2. An instruction on the theory of accident is not applicable where nothing indicates that the injury was due to unavoidable accident, and the facts proved present a question of whether the plaintiff's negligence or the defendant's, or some combination of the two, was the proximate cause. Atlantic C. L. R. Co. v. Jones, 132 Ga. 189
, 196 (63 SE 834
). Although the definition of accident in Code 102-103 ("that [which] takes place without one's foresight or expectation . . . or begins to exist without design") is somewhat ambiguous, in that it may also be said of lack of ordinary care that it does not exist by reason of foresight or design, yet the distinction has often been clearly stated in the cases as something which would not have been precluded by the exercise of ordinary care on the part of either plaintiff or defendant. It may be an "act of God" (Central Ga. Elec. Membership Corp. v. Heath, 60 Ga. App. 649 (4 SE2d 700)
), or a pure casualty which exists without fault or carelessness on the part of either party. Massey v. Ga. Power Co., 85 Ga. App. 593 (69 SE2d 824)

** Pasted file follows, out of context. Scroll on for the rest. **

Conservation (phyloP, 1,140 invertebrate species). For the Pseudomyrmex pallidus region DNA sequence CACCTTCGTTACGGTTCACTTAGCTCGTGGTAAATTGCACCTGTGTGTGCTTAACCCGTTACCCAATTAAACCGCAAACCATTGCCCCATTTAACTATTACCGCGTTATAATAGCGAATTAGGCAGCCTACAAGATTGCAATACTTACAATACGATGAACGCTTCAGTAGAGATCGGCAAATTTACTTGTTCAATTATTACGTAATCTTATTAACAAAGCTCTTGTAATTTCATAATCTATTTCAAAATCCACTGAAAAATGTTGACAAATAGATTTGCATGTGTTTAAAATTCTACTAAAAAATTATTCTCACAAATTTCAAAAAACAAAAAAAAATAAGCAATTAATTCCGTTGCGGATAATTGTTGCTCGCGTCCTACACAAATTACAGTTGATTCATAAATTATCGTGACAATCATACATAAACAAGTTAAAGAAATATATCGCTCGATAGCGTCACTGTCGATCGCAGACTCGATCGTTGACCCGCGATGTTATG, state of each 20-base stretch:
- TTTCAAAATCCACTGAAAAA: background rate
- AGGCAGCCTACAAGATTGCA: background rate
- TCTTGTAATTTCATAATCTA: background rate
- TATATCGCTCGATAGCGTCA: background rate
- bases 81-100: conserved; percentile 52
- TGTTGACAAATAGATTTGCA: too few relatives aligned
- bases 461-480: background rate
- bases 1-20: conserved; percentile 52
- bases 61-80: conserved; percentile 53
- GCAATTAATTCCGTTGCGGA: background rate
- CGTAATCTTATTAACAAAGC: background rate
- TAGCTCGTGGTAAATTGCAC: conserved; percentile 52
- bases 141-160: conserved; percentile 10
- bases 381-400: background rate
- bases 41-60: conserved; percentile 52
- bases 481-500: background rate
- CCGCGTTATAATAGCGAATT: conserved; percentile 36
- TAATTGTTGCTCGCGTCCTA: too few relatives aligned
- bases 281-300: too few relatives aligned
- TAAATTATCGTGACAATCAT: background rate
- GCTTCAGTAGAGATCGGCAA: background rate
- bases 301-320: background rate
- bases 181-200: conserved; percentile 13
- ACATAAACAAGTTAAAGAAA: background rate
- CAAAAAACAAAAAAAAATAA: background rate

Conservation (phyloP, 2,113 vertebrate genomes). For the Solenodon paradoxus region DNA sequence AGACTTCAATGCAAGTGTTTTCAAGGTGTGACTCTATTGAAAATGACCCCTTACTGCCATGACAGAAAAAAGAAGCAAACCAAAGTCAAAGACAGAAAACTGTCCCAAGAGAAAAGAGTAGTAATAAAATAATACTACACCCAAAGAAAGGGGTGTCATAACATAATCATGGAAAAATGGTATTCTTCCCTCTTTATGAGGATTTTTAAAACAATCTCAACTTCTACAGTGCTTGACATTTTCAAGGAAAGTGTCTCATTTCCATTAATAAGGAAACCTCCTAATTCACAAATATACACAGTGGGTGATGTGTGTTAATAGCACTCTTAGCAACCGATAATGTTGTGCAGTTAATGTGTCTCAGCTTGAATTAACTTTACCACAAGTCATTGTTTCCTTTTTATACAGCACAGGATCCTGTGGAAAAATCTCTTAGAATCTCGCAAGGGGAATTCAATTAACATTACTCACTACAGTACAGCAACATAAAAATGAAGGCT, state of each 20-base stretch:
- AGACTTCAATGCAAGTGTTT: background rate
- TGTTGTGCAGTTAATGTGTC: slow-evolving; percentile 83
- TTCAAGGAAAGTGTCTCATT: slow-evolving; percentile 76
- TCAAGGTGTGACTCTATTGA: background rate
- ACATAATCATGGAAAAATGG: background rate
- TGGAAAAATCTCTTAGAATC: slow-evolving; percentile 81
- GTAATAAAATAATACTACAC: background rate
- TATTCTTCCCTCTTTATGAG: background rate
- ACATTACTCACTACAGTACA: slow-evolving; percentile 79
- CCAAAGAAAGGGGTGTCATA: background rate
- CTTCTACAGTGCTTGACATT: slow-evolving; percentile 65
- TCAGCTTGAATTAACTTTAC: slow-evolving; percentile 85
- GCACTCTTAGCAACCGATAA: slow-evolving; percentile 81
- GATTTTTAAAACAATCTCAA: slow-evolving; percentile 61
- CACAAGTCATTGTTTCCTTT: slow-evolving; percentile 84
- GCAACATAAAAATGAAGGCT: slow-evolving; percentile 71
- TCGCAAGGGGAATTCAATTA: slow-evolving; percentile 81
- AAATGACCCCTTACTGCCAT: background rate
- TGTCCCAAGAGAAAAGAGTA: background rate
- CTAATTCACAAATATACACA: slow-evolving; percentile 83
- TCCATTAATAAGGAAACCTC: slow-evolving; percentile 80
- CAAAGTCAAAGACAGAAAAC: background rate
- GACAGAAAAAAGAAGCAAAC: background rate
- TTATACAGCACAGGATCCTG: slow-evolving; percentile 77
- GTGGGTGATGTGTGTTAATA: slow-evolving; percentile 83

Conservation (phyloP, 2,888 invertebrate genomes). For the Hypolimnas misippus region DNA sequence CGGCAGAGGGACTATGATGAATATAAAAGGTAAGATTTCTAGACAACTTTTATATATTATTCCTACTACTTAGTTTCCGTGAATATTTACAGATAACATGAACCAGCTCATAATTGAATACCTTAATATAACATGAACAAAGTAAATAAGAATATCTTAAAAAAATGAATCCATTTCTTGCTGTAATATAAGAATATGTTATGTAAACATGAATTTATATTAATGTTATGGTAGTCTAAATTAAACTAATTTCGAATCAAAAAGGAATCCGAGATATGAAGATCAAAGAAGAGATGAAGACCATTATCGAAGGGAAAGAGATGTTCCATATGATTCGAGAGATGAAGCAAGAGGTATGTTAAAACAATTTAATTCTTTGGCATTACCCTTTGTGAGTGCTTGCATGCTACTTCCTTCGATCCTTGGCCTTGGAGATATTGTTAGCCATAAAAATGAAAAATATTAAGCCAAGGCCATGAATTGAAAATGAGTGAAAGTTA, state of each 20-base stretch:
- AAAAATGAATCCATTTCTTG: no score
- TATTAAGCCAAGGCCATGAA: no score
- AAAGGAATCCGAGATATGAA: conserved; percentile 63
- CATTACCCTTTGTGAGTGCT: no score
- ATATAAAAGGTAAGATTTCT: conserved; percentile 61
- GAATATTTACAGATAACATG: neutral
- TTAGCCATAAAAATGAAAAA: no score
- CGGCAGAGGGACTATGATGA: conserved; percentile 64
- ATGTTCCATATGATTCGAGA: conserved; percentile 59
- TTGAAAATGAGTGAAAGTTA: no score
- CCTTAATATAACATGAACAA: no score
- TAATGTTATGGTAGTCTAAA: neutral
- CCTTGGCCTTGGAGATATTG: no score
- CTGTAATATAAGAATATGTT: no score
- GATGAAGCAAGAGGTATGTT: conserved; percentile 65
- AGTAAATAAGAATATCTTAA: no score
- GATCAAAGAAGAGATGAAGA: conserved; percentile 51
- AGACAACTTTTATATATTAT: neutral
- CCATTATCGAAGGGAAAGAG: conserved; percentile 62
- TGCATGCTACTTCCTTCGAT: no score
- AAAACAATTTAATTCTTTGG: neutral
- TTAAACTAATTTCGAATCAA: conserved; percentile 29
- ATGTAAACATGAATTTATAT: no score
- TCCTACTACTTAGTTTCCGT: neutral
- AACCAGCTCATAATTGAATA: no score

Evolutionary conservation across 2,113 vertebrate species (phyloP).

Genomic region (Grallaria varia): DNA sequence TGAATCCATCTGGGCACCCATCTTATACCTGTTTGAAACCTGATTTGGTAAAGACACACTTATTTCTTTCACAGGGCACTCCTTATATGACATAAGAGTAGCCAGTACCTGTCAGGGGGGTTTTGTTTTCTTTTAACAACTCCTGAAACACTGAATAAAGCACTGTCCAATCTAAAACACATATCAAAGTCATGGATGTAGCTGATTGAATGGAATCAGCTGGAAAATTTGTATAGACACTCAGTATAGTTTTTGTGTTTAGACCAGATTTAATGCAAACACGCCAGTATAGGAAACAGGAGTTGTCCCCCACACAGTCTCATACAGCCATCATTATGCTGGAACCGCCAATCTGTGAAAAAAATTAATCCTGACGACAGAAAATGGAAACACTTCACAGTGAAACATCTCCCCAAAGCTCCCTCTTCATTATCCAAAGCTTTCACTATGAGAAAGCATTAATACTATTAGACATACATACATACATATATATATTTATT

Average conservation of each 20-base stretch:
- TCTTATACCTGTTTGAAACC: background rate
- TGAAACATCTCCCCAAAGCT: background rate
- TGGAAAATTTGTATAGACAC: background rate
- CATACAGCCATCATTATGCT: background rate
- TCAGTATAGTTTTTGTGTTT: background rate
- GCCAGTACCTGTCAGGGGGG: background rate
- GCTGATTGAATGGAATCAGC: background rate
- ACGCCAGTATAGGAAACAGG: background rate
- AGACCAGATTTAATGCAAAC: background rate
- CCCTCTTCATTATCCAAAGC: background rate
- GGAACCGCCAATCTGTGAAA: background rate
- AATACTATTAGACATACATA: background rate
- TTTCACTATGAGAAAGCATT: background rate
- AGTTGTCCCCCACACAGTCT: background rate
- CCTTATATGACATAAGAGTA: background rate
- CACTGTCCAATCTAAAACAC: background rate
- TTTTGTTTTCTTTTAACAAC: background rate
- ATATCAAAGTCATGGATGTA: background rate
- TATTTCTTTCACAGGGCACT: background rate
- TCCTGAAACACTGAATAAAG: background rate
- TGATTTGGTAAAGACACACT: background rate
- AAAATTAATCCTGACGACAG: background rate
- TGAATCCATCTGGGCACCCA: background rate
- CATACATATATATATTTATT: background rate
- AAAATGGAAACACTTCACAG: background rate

. The event may be an accident as to the parties where, as in Cobb v. Big Apple Supermarket of Columbus, 106 Ga. App. 790 (128 SE2d 536)
any negligence involved was attributable either to one not party to the suit or to one too young to be legally chargeable therewith. In other cases, where the question truly lies between the alleged culpability of one party and the alleged failure to avoid on the part of the other, inevitable accident is not involved. Davenport v. Little, 132 Ga. App. 391 (208 SE2d 179)
; Gurin v. Harris, 129 Ga. App. 561 (200 SE2d 368)
and cit. The court did not err in refusing a requested instruction on inevitable accident.